My perspective was delusional. No matter how “down” the Mac market ever was, or how rough the landscape may be for media outlets today, it comes nowhere near the situation of the Color Computer market 25+ years ago.

I can say this calmly and rationally now. At the time, I was pissed.

<Spirit crushing moment number 3 – end>

Back to the story…

Christmas Eve night.

The Christmas shopping season has ended. The primary Giftory sales season has ended. How did we do???

Hmmm… we’ve given away several times as many free licenses to Apple employees as we have sold licenses to customers.

<Spirit crushing moment number 4>

I’m sure there’s lots of different reactions people can have to their spirit being crushed. Mine was…

Anger.

Screw the Mac media. Screw the Mac community. Screw people for not “getting it” when it came to the usefulness of this app. That’s it. I’m done. I won’t do another thing in independent Mac software development. I’m taking my ball (that none of the other kids want to play with anyway) and going home.

Besides, the Mac lost a lot of its luster for me the moment Apple started putting intel chips inside of them. Ever since then, my intel-based computers have all gotten names with a demonic connotation to them: Hades, Mephisto, etc…

Wait! You know what? Move to Windows! That’s what I’ll do! Those users are less picky, they bitch and moan a lot less about user interfaces that may not be perfect to them. They’re everywhere, so it’s a lot easier to target them in promoting your app. The whole Mac world can go screw off!

Stew on it.

Stew on it.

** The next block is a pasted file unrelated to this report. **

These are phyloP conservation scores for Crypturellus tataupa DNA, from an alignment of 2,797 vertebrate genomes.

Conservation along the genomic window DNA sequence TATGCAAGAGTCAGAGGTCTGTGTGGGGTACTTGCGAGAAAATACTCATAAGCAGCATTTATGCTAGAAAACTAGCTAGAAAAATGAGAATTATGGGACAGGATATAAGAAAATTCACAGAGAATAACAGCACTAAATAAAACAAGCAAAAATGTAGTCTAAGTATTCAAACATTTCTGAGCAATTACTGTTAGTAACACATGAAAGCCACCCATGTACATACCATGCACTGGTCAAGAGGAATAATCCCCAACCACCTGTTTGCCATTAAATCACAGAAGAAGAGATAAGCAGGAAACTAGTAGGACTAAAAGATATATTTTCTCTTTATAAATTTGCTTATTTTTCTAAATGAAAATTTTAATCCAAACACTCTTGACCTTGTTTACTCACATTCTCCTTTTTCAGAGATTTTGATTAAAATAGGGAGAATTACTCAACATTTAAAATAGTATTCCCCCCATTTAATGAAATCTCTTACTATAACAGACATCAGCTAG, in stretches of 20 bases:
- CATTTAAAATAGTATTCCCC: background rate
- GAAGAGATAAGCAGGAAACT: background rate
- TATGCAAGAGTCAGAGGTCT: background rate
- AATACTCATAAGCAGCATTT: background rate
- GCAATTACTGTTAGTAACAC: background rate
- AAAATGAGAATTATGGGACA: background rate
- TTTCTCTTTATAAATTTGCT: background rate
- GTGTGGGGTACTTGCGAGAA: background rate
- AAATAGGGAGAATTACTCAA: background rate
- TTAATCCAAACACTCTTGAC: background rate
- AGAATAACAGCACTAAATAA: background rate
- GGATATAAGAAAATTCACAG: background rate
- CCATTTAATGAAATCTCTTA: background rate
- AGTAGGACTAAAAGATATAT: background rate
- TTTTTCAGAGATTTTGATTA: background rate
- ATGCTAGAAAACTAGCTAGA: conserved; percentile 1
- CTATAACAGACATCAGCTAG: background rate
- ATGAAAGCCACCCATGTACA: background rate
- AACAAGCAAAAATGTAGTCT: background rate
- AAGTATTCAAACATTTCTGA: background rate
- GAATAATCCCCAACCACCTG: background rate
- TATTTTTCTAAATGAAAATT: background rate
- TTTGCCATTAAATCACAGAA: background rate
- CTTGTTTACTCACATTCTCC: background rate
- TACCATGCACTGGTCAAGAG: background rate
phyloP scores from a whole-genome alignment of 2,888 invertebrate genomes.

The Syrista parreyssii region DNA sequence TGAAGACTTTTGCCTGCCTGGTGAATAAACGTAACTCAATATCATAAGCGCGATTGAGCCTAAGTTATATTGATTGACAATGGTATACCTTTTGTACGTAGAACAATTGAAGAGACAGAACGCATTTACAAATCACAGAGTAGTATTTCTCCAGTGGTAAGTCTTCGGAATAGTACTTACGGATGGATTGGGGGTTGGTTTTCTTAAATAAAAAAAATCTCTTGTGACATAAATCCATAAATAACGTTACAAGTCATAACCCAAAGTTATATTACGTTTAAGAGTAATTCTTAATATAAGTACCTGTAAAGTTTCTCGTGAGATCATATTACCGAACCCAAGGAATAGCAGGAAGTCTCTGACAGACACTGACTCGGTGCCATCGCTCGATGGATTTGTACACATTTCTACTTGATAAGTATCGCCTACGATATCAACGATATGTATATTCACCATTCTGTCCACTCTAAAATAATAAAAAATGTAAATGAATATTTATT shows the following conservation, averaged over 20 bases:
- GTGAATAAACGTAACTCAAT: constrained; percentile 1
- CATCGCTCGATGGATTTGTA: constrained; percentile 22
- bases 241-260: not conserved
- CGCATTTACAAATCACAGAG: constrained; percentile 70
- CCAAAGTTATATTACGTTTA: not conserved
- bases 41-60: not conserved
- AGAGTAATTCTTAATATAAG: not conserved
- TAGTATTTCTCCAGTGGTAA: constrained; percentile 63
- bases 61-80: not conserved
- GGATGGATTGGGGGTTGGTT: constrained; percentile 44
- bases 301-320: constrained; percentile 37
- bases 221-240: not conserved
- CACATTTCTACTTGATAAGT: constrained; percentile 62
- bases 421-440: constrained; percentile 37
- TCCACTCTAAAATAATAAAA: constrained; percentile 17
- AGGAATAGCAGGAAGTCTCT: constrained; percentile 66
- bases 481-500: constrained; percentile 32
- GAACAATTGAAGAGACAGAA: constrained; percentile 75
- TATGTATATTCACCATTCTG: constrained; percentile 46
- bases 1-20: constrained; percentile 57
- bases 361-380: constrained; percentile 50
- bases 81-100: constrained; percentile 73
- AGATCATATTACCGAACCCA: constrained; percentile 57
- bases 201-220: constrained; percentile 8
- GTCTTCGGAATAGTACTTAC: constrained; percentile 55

Stew on it.

Calm down a bit. (Months later)

Okay. Let’s adopt a more realistic perspective.

The review did make some valid points as to features that should be in the app. A lot of time, thought and effort did go into this. I don’t want to throw it all away. Getting exposure is paramount to becoming successful, and getting exposure isn’t easy. I still love this app, still believe in this app, and want it to the the best that it can be. And I REALLY don’t want to ditch the Mac and move to Windows.

But the days of the small computing community where “we’re all in this together” and all support each other for the sake of the platform… those days are over. And they’re not coming back.

So let’s push forward and continue developing the app. But now it’s not going to be for “the love”. It’s not going to be to support the platform. It’s not going to be to support the “community”.

If we’re going to continue with this, from now on it’s going to be about one thing:

Business.

And maybe that’s what it should have been about all along.

So, what’s the new plan of action?

Continue developing Giftory on the Mac. Improve the iPhone supplementary app. Maybe even write a version of the mobile app for Android and other mobiles.

But that’s not all. If this is all about business now, then it makes the most business sense to bring Giftory to the masses. And that means…

Windows.

Yeah, that hurts. Reality bites and the truth hurts sometimes.

So I’ve bought my .net 3.5 and C# book, and started learning to develop the Microsoft way. (Well, the “new” Microsoft way, as, over the years, I’ve already done quite a bit of C++ and Visual Basic development in Visual Studio, prior to the existence of .net.)

Now the goals for 2010 include a major new release of Giftory for Mac OS X and a first release of Giftory for Windows.

And much of this blog, for the rest of this year, will be devoted to chronicling my adventures as a Cocoa developer navigating a major .net project as a .net and C# novice.

Ugh. It sickens me to admit this… but I’m actually kind of excited about it.

I feel dirty.

What makes a Software Engineer “Senior”?

April 13th, 2010

After 15 years of undergoing interviews in this business, one question always haunts me when I’m seeking a new position:

“Do I have the right to call myself a ‘Senior’ Software Engineer?”

The answer may seem obvious:

  • 15 years of professional development experience
  • Major if not sole contribution to numerous shipping applications
  • Numerous independently developed applications for multiple platforms
  • Experience leading in-house and offshore development teams
  • Multiple years of experience in C, Objective C, Java, Visual Basic and, to a lesser extent, C++